Let me know if there’s anything I can do from this end to help.
Peggy Plews, Phoenix
Arizona Prison Watch
Bids sought to house inmates
The state says it does not have the facilities to bring prisoners back to the islands
Honolulu Star Advertiser
By Rob Shikina
POSTED: 01:30 a.m. HST, Mar 11, 2011
State prison officials are seeking proposals to house about 1,800 prisoners outside Hawaii after the current prison contract ends in June, despite Gov. Neil Abercrombie’s call to bring inmates back home as soon as possible.
“It is very clear at this time that we do not have all the facilities to bring the inmates back,” said Martha Torney, deputy director of administration for the state Department of Public Safety. “As the state moves toward bringing the inmates back to the islands, that will determine what our needs are in the future.”
The state already has returned some prisoners since Abercrombie said in December that he wants prisoners to stay in Hawaii.
During the quarterly rotation in January, the state brought back about 125 more prisoners than were sent to the mainland, Torney said.
The request for proposals, published March 1, designates a three-year contract, but the state can cancel the contract and remove prisoners at any time, Torney said. The submittal period ends March 31.
One company that plans on submitting an offer is Corrections Corp. of America — the fifth-largest U.S. prison operator behind the federal government, California, Florida and Texas.
Hawaii has 1,699 prisoners at CCA’s Saguaro Correctional Center and 58 inmates at CCA’s Red Rock Correctional Center, both in Eloy, Ariz., Torney said.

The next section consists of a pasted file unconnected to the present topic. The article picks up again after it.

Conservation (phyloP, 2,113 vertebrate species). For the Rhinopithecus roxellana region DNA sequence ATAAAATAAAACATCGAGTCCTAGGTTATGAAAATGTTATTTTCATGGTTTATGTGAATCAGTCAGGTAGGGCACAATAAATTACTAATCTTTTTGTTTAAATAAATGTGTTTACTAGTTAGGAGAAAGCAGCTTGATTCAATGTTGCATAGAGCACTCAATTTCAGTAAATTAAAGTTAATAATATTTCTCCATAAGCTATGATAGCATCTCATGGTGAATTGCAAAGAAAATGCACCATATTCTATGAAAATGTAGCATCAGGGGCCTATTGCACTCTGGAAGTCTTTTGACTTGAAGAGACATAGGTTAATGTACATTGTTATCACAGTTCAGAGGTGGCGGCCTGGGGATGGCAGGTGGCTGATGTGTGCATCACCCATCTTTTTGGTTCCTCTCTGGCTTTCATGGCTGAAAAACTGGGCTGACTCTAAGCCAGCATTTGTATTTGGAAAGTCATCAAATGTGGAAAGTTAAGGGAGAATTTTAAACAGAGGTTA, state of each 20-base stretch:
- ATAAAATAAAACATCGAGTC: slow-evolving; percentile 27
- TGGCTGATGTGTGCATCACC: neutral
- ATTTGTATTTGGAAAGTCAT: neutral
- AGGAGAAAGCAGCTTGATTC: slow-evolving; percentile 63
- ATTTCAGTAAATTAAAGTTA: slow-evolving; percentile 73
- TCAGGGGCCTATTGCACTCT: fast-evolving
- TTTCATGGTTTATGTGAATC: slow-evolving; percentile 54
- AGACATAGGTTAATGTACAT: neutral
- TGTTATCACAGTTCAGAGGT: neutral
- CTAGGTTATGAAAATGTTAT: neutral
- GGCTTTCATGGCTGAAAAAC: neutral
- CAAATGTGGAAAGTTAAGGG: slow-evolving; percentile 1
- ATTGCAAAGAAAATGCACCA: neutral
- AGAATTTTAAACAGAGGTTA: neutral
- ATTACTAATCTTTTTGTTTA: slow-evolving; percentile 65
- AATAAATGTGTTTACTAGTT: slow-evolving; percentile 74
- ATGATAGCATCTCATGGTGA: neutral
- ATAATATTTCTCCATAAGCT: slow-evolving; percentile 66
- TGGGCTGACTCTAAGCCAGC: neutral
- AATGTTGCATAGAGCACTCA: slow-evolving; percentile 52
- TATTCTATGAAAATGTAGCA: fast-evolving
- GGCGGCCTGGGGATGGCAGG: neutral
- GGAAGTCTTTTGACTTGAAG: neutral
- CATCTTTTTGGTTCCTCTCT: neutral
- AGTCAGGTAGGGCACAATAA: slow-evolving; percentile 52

Brad Regens, CCA’s vice president of state partnership relations, said CCA is not lobbying to keep Hawaii’s prisoners out of state.
Torney said the Public Safety Department is working on a two-pronged plan to return isle inmates and hopes to have the plan ready for the Legislature by year’s end. She said it’s too early to discuss any other time line.
The plan includes a re-entry project to get prisoners into the community and out of prison sooner, and a look at expanding the number of prison beds in Hawaii.
Sen. Will Espero, chairman of the Public Safety, Military and Intergovernmental Affairs Committee, said he would like to see Hawaii prisoners returned rather than paying a private company $60 million a year to house them. He and Rep. Henry Aquino, chairman of the Public Safety and Military Affairs Committee, said CCA officials expressed interest in running a private prison in Hawaii.
Hawaii’s prisoners were sent out of state 16 years ago as a short-term solution to overcrowding and have been under CCA’s care since 1998.
Espero said there are many possibilities for returning Hawaii’s inmates, such as reopening Kulani Correctional Facility on the Big Island, building a new prison on Maui, introducing electronic monitoring and expanding furlough programs.
“If the governor is serious about this, within his four-year term he should easily be able to bring back 1,000 or 1,500,” he said.